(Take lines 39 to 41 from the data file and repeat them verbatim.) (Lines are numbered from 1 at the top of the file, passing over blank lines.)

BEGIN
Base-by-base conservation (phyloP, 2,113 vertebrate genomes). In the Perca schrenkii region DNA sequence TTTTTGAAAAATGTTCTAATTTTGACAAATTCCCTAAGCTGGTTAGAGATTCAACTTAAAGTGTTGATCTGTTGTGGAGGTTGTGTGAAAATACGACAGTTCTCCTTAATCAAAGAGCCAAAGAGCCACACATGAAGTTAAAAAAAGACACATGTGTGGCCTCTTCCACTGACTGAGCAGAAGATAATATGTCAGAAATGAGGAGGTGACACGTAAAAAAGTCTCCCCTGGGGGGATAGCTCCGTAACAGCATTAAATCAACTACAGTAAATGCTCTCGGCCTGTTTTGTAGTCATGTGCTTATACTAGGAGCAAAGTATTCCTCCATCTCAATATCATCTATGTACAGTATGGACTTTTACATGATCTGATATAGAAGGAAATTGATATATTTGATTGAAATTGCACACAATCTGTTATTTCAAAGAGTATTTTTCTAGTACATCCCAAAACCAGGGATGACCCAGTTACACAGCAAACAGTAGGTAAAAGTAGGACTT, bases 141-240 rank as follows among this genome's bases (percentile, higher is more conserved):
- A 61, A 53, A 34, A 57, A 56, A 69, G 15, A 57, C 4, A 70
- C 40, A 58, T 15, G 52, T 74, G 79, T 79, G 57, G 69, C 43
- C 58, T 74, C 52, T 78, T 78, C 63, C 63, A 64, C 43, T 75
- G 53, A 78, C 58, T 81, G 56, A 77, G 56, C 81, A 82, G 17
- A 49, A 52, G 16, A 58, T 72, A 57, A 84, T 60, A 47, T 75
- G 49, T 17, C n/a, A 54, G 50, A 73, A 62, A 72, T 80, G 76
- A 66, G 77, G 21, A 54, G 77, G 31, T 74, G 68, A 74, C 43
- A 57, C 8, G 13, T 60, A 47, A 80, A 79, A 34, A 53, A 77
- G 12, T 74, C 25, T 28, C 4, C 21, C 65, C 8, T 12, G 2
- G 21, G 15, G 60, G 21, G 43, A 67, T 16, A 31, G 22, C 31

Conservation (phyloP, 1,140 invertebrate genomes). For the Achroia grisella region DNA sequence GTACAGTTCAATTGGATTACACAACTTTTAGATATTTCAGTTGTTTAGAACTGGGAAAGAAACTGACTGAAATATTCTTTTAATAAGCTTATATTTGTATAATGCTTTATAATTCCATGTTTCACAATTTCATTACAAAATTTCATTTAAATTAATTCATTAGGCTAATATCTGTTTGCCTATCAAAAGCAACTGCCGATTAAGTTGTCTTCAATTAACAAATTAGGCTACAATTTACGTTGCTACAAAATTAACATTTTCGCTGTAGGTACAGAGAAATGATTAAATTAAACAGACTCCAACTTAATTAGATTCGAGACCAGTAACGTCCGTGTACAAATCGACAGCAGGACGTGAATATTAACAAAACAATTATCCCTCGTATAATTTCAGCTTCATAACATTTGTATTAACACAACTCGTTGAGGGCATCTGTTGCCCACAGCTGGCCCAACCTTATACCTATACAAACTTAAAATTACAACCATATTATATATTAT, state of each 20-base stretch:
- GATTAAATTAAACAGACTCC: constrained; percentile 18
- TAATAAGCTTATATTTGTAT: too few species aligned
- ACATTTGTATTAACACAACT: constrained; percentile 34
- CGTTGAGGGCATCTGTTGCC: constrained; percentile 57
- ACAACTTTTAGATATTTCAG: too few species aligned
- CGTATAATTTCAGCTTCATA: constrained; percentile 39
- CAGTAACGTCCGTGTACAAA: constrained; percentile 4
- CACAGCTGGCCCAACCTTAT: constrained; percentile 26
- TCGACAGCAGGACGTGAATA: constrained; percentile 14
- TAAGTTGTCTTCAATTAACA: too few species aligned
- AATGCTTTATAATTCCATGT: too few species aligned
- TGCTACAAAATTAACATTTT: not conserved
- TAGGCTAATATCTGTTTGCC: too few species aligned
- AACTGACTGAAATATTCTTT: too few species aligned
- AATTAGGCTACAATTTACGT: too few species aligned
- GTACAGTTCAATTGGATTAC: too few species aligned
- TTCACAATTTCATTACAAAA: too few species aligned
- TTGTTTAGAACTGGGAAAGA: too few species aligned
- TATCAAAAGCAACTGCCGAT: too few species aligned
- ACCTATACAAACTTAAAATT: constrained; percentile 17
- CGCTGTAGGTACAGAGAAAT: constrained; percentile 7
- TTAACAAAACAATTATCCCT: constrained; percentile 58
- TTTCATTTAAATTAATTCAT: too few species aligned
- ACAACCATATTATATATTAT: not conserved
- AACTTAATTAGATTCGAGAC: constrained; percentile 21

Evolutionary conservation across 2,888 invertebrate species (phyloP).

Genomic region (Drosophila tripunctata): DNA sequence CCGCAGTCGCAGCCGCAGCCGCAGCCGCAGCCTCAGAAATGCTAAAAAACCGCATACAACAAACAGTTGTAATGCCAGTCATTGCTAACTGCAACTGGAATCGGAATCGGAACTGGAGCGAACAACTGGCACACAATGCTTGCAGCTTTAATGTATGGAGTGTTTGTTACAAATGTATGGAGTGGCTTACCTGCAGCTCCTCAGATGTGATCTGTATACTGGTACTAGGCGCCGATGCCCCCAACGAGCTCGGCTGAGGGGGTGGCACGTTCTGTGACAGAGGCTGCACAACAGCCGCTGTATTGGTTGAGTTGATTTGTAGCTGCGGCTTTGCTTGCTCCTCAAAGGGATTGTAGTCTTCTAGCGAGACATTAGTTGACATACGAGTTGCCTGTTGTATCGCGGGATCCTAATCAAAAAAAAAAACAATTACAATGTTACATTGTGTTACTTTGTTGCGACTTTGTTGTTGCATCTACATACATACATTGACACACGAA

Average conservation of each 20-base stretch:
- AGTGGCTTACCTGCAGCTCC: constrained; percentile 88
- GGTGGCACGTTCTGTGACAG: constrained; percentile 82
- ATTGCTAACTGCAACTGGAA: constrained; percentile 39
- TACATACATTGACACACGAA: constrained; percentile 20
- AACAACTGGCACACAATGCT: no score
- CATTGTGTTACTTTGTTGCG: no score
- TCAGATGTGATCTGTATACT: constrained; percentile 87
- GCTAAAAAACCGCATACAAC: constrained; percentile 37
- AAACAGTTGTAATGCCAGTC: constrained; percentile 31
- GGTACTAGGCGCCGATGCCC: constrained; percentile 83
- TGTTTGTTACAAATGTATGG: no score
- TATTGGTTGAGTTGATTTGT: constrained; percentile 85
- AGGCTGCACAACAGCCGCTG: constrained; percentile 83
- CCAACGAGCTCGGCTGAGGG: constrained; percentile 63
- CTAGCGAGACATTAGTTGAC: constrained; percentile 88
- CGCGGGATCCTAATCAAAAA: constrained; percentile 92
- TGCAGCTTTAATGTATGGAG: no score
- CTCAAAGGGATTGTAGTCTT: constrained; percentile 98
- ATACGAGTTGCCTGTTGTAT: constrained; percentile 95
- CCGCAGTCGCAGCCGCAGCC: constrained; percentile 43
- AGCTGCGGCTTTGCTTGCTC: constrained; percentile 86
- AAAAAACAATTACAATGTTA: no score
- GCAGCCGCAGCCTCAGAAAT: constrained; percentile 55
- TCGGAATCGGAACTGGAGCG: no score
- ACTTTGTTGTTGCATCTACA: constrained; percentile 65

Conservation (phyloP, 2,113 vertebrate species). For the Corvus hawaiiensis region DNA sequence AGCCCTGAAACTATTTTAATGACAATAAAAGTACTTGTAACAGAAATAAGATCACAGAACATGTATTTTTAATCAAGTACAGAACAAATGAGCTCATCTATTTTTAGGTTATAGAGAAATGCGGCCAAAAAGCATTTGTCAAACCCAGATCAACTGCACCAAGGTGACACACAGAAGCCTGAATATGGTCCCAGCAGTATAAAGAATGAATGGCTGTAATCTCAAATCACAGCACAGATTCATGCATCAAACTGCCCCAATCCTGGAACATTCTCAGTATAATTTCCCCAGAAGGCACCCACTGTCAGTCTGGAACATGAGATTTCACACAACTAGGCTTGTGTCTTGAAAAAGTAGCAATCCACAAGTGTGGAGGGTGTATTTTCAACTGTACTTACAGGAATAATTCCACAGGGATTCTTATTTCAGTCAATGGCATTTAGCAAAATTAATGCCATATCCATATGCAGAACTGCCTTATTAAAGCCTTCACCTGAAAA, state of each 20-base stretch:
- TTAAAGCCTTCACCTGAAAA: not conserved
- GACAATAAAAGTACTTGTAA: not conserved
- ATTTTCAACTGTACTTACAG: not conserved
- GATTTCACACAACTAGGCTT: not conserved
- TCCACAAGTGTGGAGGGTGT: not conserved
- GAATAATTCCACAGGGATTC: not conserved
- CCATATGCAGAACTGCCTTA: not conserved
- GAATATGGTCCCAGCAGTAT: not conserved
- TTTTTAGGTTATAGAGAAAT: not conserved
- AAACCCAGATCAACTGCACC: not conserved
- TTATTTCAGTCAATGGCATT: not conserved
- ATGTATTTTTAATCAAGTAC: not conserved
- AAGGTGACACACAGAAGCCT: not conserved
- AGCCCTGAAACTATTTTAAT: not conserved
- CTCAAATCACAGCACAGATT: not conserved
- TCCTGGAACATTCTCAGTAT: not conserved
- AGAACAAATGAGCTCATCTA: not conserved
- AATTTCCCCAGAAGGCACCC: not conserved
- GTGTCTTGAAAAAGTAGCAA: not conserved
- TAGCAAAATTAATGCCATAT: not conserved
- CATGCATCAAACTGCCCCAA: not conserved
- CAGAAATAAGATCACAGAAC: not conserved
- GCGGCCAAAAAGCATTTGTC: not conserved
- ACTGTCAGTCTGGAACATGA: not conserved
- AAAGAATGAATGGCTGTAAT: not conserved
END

Genomic region (Drosophila tripunctata): DNA sequence CCGCAGTCGCAGCCGCAGCCGCAGCCGCAGCCTCAGAAATGCTAAAAAACCGCATACAACAAACAGTTGTAATGCCAGTCATTGCTAACTGCAACTGGAATCGGAATCGGAACTGGAGCGAACAACTGGCACACAATGCTTGCAGCTTTAATGTATGGAGTGTTTGTTACAAATGTATGGAGTGGCTTACCTGCAGCTCCTCAGATGTGATCTGTATACTGGTACTAGGCGCCGATGCCCCCAACGAGCTCGGCTGAGGGGGTGGCACGTTCTGTGACAGAGGCTGCACAACAGCCGCTGTATTGGTTGAGTTGATTTGTAGCTGCGGCTTTGCTTGCTCCTCAAAGGGATTGTAGTCTTCTAGCGAGACATTAGTTGACATACGAGTTGCCTGTTGTATCGCGGGATCCTAATCAAAAAAAAAAACAATTACAATGTTACATTGTGTTACTTTGTTGCGACTTTGTTGTTGCATCTACATACATACATTGACACACGAA

Average conservation of each 20-base stretch:
- AGTGGCTTACCTGCAGCTCC: constrained; percentile 88